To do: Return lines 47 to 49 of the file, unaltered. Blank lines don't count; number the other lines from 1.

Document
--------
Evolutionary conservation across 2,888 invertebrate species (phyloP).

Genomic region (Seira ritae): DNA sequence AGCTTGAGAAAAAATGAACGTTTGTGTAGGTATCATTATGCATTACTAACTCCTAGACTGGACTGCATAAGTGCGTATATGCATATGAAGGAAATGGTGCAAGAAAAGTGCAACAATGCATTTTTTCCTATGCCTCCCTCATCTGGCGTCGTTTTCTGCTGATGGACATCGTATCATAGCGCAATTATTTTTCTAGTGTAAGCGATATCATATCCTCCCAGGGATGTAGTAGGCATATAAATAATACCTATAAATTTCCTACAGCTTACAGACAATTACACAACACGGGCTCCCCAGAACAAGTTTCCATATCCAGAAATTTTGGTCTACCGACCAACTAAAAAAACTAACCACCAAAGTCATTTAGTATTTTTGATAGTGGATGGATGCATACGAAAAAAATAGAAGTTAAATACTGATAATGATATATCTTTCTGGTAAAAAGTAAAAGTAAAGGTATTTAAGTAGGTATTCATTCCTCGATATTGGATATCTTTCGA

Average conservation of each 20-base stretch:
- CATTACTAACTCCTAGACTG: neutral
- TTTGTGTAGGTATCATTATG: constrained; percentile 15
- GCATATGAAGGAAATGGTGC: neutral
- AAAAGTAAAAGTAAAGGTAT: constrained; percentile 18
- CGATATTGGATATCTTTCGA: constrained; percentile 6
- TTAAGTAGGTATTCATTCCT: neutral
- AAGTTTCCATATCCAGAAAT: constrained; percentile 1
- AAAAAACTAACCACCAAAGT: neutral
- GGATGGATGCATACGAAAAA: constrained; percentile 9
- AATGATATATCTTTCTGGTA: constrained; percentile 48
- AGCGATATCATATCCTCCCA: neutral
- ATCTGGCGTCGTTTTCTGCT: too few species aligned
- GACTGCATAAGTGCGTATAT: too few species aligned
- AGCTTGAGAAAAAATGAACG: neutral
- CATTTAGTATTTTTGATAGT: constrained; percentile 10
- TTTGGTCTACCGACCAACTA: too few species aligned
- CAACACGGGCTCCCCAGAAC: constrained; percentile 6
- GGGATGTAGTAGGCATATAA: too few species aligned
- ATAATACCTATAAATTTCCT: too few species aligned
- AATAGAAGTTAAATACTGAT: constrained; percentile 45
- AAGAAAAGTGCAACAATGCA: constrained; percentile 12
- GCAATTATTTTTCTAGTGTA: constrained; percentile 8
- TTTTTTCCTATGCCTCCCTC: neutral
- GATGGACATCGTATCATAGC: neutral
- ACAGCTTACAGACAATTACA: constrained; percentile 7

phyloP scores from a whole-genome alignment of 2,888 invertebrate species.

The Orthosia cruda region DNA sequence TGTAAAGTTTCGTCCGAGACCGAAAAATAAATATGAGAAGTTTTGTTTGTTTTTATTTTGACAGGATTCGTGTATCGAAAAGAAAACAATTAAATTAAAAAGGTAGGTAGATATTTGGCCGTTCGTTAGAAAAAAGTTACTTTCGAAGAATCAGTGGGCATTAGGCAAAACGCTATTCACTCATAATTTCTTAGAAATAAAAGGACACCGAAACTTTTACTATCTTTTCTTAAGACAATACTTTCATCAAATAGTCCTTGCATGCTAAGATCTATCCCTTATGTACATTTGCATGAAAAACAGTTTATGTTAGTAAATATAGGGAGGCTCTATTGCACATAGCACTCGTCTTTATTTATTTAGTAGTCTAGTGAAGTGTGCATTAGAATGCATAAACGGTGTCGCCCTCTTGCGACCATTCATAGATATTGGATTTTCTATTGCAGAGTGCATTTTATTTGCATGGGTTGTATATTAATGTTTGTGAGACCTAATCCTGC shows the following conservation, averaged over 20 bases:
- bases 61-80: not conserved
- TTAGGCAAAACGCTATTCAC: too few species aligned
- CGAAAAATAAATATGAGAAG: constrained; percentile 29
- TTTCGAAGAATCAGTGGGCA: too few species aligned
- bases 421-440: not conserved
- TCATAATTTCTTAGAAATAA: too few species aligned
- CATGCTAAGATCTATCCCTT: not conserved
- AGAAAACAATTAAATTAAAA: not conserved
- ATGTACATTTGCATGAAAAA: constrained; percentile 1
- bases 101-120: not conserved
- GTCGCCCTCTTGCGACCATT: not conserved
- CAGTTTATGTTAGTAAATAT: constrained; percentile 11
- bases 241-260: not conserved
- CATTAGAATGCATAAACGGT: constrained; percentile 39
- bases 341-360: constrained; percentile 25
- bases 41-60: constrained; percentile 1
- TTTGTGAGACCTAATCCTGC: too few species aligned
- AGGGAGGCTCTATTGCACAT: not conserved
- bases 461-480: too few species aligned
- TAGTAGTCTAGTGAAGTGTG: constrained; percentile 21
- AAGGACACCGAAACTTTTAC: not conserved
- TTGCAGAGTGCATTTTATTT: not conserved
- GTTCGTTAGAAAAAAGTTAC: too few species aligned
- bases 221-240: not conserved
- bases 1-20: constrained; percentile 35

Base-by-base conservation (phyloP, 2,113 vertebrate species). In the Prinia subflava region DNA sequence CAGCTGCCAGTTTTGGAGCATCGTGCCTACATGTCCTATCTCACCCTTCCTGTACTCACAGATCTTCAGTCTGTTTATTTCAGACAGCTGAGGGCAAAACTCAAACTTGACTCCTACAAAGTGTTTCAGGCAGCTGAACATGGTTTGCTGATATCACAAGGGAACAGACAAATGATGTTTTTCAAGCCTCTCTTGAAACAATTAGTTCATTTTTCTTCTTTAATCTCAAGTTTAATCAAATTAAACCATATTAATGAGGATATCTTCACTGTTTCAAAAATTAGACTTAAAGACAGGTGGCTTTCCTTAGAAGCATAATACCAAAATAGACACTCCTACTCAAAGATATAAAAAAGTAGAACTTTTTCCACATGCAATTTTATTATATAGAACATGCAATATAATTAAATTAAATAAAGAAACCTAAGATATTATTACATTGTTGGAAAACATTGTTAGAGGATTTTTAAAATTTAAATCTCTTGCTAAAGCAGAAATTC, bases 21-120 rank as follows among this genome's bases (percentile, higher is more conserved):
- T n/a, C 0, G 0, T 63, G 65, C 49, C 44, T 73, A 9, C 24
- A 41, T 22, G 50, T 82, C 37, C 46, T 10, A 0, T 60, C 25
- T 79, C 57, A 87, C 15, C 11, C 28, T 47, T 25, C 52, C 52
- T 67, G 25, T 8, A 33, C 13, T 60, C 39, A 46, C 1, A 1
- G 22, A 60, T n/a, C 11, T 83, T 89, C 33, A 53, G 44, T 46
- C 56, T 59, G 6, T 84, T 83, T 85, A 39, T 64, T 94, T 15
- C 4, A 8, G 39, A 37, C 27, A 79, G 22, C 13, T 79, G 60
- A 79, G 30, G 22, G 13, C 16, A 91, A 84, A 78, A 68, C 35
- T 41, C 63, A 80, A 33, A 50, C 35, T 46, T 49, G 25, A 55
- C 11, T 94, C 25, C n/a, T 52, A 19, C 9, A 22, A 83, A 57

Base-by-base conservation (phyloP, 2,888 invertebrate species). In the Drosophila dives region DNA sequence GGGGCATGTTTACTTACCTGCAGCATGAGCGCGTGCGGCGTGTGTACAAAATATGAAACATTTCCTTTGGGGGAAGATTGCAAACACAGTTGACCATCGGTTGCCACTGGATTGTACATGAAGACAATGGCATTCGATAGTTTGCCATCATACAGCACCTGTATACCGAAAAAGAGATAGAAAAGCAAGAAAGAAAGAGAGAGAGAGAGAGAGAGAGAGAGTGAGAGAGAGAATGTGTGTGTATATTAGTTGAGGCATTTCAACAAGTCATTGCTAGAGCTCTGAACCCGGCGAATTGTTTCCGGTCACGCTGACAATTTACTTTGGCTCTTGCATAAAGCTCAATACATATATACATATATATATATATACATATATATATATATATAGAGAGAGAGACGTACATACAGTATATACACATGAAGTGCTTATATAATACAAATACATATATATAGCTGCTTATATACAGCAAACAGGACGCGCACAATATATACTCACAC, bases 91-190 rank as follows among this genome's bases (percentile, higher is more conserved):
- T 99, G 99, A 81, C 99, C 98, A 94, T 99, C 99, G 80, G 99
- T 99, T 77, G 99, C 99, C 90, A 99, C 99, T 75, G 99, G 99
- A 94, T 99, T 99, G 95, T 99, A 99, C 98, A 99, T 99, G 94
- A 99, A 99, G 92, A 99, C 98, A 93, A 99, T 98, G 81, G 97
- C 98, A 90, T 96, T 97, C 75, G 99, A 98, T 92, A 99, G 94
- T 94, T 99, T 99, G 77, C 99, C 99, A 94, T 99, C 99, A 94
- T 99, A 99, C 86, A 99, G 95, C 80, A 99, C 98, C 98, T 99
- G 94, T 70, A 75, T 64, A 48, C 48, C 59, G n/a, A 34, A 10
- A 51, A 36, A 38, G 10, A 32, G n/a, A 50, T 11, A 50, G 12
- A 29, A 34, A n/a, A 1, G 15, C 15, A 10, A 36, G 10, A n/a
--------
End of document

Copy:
- TTTGTGAGACCTAATCCTGC: too few species aligned
- AGGGAGGCTCTATTGCACAT: not conserved
- bases 461-480: too few species aligned